America’s Largest Flight Attendant Union Starts High Profile Campaign to Organize Delta Air Lines

November 2, 2019


This could get very interesting… while Delta Air Lines is currently the largest and only mainline airline in the United States not to have unionized flight attendants, that could all change after America’s largest flight attendant union announced it’s support for organizing crew at the carrier. And by doing so, the Association of Flight Attendants (AFA-CWA) is not only stepping on the toes of a rival union but is also inviting the full resources of the Atlanta-based airline to be thrown against it.

Yesterday afternoon, the union sent a delegation to Delta’s hometown as it announced it was “putting its full resources” behind efforts of Delta’s own flight attendants to form a union. Sara Nelson, president of AFA and dubbed America’s most powerful flight attendant, said her union had heard from thousands of Delta’s staffers who wanted her union to help them.

“This campaign is more than a union drive; it’s a means to promote the reality that we’re in this together and to make flying better for passengers and crew alike,” Nelson explained.

“Delta Flight Attendants are the heart of the airline and key to its industry-leading success. They deserve a union contract that leads the industry too,” she continued.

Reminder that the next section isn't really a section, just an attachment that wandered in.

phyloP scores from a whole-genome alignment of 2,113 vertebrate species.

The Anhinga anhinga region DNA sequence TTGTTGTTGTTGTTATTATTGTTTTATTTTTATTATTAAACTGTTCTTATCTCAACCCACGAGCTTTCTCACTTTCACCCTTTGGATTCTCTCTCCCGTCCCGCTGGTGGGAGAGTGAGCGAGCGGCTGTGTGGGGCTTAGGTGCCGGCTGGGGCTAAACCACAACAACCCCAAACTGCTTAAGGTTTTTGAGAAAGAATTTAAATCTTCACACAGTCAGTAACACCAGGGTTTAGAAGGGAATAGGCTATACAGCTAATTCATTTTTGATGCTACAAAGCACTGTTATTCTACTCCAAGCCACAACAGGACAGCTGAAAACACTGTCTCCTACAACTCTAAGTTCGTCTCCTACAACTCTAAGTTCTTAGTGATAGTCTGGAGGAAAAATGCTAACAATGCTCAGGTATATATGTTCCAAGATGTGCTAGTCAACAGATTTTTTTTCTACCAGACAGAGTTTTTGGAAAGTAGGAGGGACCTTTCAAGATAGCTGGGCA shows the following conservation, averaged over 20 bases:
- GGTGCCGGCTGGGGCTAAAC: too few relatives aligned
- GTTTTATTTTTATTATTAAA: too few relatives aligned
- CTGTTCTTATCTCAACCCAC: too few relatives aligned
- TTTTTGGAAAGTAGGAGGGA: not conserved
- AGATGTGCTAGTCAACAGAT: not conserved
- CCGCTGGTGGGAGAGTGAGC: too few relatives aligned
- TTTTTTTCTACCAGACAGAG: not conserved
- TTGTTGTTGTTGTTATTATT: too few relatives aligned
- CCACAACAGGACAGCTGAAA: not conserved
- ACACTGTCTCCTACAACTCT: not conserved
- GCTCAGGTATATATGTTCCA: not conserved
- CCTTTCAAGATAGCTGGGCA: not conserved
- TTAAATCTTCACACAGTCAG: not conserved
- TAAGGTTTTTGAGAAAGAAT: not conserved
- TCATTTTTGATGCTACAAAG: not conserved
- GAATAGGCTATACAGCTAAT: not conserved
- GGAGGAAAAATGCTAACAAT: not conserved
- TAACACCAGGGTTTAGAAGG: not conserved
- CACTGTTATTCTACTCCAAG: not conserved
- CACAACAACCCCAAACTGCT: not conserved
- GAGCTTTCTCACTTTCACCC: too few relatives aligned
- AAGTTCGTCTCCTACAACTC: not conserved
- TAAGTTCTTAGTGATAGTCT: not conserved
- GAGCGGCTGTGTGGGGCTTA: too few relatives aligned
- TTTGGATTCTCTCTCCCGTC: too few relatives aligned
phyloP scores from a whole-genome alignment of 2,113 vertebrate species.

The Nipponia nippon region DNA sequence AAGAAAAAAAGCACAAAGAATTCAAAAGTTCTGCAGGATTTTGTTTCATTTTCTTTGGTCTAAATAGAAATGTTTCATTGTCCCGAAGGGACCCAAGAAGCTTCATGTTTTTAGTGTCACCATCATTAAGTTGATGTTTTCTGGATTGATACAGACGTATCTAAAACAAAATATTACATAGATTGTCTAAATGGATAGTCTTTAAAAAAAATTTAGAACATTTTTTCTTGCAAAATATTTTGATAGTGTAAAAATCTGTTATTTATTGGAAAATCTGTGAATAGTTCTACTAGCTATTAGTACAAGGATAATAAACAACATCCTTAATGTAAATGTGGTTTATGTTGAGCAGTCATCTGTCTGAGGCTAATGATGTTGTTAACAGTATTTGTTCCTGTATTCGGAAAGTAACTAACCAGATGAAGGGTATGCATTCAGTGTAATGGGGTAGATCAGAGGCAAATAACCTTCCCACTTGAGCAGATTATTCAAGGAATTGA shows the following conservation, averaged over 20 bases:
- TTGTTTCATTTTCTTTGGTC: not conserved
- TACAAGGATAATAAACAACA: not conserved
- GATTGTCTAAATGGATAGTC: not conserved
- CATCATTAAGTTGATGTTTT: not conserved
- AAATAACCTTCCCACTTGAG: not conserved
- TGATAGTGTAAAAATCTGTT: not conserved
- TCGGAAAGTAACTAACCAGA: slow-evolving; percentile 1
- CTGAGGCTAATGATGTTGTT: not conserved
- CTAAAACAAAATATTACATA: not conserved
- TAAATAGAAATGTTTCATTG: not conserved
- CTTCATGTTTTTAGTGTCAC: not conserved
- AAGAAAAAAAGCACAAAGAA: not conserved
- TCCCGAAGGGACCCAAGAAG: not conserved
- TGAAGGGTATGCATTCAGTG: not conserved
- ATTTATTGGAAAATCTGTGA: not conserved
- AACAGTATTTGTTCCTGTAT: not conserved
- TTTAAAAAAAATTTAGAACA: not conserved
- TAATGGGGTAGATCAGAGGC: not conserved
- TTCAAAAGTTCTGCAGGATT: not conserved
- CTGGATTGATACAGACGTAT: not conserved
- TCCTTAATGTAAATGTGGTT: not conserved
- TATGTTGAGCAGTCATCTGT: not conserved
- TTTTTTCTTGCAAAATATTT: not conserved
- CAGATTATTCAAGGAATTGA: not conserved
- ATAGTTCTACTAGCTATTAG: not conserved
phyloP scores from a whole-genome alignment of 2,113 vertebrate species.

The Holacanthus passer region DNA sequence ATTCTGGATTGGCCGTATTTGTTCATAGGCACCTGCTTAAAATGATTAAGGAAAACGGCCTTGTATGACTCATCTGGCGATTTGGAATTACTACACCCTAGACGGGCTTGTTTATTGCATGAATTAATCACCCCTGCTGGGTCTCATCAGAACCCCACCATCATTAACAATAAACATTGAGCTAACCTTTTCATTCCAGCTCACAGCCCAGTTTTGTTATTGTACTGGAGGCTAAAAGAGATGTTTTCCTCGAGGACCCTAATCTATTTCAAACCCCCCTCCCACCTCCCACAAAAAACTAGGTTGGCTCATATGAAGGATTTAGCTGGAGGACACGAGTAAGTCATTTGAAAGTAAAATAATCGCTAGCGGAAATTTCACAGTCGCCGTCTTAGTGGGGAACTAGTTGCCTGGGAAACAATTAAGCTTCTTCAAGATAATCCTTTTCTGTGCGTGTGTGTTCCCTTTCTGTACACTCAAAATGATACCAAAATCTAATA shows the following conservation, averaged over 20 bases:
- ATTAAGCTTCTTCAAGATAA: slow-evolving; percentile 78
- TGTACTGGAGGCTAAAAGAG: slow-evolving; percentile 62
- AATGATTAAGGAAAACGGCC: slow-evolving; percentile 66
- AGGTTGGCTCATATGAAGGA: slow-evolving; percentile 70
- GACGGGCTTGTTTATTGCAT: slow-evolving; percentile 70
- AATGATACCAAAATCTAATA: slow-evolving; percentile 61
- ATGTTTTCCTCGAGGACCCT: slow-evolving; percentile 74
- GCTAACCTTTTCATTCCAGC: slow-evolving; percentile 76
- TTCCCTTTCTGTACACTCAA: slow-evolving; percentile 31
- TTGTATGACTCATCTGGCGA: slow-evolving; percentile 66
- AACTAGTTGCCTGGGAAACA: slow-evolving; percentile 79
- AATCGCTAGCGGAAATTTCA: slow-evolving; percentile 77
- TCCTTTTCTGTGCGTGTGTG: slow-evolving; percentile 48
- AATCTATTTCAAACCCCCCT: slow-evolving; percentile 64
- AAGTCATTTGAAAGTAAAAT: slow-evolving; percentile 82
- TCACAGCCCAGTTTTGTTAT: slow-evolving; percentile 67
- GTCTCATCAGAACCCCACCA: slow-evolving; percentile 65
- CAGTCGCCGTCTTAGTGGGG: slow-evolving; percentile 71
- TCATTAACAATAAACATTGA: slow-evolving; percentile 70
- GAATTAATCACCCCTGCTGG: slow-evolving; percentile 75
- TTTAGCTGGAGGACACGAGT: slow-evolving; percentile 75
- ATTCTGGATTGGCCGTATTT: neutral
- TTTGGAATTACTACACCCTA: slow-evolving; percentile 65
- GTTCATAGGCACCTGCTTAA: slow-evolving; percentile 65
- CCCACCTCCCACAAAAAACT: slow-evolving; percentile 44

According to an MIT study cited by the union, flight attendants at Delta earn up to $14,000 less per year than their colleagues at comparable airlines when compensation from wages, benefits and profit-sharing are combined. Separately, AFA say’s “it knows” that Delta pays $100 million less per year for flight attendant costs in the same size operation.

Just talk of flight attendants organizing with the help of AFA has led Delta to improve terms and conditions claims Nelson. In the last few months, Delta has improved flight attendants basic pay and promised to implement a minimum of 10-hours rest on certain duties ahead of schedule – although, it’s important to point out that the airline cited different reasons for these improvements.

“The energy and excitement for our Flight Attendant union is palpable,” AFA told its current members, which currently number in excess of 50,000 members at 20 different airlines including United.

Not that trying to organize Delta’s flight attendants is anything new. For years, a separate union – the International Association of Machinists (IAM) – has been encouraging crew at the airline to trigger a new union vote. They said they were “deeply concerned” and “disappointed” by AFA’s announcement.

“The IAM Delta campaign is strong and ongoing. As more information regarding this matter becomes available, the IAM will make such information available to all Delta Flight Attendants,” the union said in a statement posted to its website.

The last narrowly lost vote on joining a union was nine years ago – it’s unclear how close either IAM or AFA are to triggering a new vote.

In the past, Delta has come in for heavy criticism for efforts its made to dissuade flight attendants from joining a union. Not only does the airline say unionization will ruin the culture and relationship between the company and workers but that things like pay and profit-sharing could actually go down under a union-negotiated workforce.

Last year, the airline was blasted after leaked anti-union posters created by the airline claimed flight attendants and ramp workers would be better off buying a games console than union dues. 

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